SLARI, a voluntary organisation, is a branch of the School Library Association.
SLARI offers support and information to all those involved in primary and post-primary school libraries. We recognise the need to equip students for full participation in the rapidly changing knowledge society. We believe in the vital role of the school library in encouraging young people to develop good reading habits.
The LAG’s concept can be found in two formulas:
1. „Libraries from below“. Schools in Hesse are limited in their autonomy. The library teachers as well as the supporting parents have learned to use the school conference, school budget and school management rules and regulations to help initiate libraries.
2. „The active school library“ which means a library, that is orientated to learning and the curriculum. It does not just offer books to borrow, it is integrated in as many subjects as possible and offers the teachers and the students the opportunity to use the books from the library in the lessons. This is difficult to encourage, because textbooks, which can easily be used for teaching, are available for every subject in the classrooms.
Information in English can be downloaded in a Word document from
The Finnish School Library Association
- offers teachers, teacher librarians, principals, parents and students the forum to change ideas and experiences about developing and improving school libraries and school librarianship
- nominates the school librarian of the year
- takes up the opportunities of school libraries to support the curriculum and to enrich learning and teaching
- provides information about local, national and international school library projects and developments
- arranges study trips to outstanding school libraries
- aspires to influence the national school legislation and school authorities to strenghten the status of school libraries in Finland
- participates in the activities of international school library organisations
今日、学校図書館は様々な資料・情報の活用を通して子どもたちの「自ら学ぶ力」をはぐくむ活動の拠点（学習・情報センター機能）、読書を通して子どもたちの豊かな人間性をはぐくむ活動の拠点（読書センター機能）として、その役割が大いに期待されています。社団法人全国学校図書館協議会（Japan School Library Association 略称＝全国SLA）は、各都道府県の学校図書館研究団体（各県SLA）と協力して、学校図書館の充実発展と青少年読書の振興を図るために様々な活動を行っています。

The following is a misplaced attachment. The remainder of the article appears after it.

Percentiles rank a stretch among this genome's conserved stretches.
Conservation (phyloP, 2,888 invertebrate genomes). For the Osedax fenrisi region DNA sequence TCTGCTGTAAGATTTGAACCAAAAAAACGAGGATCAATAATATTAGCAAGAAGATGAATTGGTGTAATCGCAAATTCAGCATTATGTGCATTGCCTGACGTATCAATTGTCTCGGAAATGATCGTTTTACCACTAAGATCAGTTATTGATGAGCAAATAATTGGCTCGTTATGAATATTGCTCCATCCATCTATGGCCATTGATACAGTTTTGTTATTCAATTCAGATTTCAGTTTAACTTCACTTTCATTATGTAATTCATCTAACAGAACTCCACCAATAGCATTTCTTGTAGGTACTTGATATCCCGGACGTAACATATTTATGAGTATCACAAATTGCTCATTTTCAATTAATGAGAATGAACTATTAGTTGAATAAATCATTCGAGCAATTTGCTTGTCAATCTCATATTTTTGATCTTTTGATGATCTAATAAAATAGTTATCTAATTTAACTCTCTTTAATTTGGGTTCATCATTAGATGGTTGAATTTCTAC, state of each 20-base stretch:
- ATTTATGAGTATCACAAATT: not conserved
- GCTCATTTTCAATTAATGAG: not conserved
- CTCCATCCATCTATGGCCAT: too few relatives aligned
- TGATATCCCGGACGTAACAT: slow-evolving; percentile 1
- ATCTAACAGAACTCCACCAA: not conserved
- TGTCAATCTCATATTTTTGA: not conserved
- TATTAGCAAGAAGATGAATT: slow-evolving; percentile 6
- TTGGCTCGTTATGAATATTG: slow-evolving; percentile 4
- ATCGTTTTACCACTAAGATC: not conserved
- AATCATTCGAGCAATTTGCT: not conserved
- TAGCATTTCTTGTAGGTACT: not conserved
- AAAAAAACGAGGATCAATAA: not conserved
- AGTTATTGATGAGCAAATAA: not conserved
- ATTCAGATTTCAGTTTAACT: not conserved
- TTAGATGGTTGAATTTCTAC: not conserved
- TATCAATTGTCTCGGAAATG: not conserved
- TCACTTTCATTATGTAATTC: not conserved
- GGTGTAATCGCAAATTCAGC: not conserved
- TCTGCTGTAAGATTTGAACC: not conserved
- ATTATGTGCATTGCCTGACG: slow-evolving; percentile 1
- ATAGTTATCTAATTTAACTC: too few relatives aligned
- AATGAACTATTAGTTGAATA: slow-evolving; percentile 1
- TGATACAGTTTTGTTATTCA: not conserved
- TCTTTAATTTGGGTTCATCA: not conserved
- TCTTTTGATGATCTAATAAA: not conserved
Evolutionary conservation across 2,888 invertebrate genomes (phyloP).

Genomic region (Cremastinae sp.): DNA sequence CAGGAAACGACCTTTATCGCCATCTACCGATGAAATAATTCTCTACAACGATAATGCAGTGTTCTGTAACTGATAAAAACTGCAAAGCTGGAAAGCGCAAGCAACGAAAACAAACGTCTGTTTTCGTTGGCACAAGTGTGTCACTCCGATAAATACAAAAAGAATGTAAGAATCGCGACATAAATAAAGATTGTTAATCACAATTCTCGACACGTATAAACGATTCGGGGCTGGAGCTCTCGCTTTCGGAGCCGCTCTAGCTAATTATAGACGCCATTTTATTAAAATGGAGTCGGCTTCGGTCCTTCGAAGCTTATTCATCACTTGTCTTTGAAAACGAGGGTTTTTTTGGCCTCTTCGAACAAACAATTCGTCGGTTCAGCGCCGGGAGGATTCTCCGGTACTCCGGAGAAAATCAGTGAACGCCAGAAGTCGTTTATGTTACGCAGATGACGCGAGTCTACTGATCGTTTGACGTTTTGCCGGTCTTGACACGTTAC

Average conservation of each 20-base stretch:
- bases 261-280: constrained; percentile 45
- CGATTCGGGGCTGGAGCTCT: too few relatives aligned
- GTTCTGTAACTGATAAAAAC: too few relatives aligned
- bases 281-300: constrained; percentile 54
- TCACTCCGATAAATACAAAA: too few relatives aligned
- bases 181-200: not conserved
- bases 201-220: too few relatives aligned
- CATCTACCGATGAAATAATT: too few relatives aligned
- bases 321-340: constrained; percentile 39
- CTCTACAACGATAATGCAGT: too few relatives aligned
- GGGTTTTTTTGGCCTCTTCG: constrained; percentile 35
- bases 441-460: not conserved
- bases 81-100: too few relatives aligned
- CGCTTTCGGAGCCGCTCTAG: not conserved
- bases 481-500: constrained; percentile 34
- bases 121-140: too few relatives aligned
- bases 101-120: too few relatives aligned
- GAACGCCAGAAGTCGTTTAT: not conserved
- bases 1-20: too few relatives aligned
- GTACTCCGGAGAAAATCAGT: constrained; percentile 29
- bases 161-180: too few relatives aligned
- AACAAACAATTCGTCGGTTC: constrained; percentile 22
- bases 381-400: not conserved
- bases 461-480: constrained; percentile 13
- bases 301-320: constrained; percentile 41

What is the National SLA?
Today, school libraries face high expectations, with missions to promote Self-Teaching among children navigating varied school library materials and information (via the Learning and Information Center), and to instill a richness of humanity in students learning to read and write (via the Reading and Writing center). The Japan SLA, n cooperation with the prefectural school library associations in every city and prefecture, carries out activities to promote the growth of school libraries, and measure the progress of young people's reading.
What if you don't have the money or opportunity to travel?
Here are some projects that can enable you to link with schools and school library media specialists around the world
Calling all kids!
We would like you to meet Gigglecritter.
Calling all kids! I need help.
Welcome to the Internet's largest global community of connected classrooms!
Safely connect, collaborate and learn using our leading protected email and blog solutions for schools and districts_______________________________________________________________________
http://www.ks-connection.org/Kids' Space Connection is an international meeting place for children and schoolteachers. Find penpals from around the world! Check out interesting projects you can contribute to, and cool clubs you can join.
Use KS Messaging Center as your safe tool for communication. It was designed so that both teachers and children under 13 years of age can benefit from the Internet, free from worry.